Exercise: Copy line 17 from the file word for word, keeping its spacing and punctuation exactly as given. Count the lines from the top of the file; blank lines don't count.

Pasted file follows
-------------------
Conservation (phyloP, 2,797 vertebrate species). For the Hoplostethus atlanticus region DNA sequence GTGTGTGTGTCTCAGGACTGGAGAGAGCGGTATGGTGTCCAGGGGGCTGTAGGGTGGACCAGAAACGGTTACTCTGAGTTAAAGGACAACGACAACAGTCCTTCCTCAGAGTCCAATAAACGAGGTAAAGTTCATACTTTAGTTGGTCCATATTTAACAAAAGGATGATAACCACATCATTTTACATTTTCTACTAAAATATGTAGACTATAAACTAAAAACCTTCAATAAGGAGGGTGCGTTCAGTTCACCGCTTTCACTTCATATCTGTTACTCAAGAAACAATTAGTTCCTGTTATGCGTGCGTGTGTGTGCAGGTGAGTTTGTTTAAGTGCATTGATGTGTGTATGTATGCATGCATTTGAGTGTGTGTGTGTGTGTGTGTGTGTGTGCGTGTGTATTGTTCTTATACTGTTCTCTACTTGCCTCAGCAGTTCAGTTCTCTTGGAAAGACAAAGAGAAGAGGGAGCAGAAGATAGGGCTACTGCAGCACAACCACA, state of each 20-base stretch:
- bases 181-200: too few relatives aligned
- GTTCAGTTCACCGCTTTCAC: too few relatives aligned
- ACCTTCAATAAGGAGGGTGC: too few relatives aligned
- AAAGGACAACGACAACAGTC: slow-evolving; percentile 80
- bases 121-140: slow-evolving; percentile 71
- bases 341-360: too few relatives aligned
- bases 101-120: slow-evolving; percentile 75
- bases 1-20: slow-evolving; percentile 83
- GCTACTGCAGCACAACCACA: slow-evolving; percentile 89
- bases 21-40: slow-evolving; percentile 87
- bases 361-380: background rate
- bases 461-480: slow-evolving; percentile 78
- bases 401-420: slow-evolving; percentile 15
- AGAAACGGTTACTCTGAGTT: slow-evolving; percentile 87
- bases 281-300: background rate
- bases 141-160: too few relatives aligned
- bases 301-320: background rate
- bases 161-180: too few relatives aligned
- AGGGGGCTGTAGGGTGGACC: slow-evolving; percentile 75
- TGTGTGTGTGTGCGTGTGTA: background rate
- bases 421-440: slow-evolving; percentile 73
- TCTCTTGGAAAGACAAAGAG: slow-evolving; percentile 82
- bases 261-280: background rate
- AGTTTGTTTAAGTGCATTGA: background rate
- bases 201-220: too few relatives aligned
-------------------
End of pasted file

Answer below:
- bases 141-160: too few relatives aligned